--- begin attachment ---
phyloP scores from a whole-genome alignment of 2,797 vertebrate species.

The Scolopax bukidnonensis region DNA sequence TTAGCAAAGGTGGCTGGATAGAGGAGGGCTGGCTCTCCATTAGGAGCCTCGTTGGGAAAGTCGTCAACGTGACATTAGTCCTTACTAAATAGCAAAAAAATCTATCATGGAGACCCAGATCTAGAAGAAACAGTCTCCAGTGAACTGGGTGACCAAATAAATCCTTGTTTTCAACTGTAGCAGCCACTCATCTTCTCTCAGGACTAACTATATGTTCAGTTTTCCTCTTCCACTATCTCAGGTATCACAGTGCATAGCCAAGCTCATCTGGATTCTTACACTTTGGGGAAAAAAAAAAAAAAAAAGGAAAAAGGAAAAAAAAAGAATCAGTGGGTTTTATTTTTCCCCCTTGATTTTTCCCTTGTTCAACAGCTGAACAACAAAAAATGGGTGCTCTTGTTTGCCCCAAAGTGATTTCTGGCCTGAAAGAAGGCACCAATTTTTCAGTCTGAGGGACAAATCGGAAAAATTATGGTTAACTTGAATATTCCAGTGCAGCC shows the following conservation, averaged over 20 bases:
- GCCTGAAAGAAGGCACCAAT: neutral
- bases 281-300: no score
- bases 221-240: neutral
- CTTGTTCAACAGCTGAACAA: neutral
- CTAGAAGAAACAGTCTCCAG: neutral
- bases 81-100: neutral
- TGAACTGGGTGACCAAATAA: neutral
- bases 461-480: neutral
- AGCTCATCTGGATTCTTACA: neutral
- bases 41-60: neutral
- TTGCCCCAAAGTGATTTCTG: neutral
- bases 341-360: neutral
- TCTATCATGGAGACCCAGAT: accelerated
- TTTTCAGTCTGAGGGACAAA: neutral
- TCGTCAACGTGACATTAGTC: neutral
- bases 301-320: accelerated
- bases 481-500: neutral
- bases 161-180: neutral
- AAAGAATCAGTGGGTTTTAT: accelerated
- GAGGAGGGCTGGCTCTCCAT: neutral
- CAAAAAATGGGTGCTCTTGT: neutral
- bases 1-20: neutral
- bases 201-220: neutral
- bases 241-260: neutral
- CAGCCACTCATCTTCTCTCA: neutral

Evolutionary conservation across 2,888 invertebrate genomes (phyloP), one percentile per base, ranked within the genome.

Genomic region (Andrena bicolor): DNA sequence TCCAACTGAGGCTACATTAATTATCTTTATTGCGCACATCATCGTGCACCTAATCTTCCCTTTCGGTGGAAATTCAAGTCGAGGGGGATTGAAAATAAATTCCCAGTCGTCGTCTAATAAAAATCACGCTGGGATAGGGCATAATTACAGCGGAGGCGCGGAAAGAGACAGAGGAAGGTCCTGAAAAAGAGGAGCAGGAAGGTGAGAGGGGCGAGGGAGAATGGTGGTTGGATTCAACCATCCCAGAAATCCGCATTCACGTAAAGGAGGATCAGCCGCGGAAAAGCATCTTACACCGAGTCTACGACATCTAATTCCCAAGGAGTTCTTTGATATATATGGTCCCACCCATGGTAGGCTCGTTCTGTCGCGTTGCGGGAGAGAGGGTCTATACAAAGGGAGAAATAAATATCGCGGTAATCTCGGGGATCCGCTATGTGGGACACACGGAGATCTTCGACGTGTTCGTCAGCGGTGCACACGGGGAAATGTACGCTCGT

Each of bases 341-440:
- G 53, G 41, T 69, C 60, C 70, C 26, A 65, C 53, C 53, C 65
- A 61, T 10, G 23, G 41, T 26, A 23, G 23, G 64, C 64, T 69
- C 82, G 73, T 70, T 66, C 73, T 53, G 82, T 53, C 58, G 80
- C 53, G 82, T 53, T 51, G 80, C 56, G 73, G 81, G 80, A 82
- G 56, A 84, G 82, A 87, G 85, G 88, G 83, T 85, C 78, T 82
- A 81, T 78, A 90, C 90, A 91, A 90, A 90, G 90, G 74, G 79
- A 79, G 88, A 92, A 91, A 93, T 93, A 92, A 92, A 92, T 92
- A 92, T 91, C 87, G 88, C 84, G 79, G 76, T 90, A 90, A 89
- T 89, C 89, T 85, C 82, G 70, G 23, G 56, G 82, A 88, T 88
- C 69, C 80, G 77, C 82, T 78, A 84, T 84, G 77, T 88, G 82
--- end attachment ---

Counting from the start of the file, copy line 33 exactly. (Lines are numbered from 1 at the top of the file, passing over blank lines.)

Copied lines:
- C 82, G 73, T 70, T 66, C 73, T 53, G 82, T 53, C 58, G 80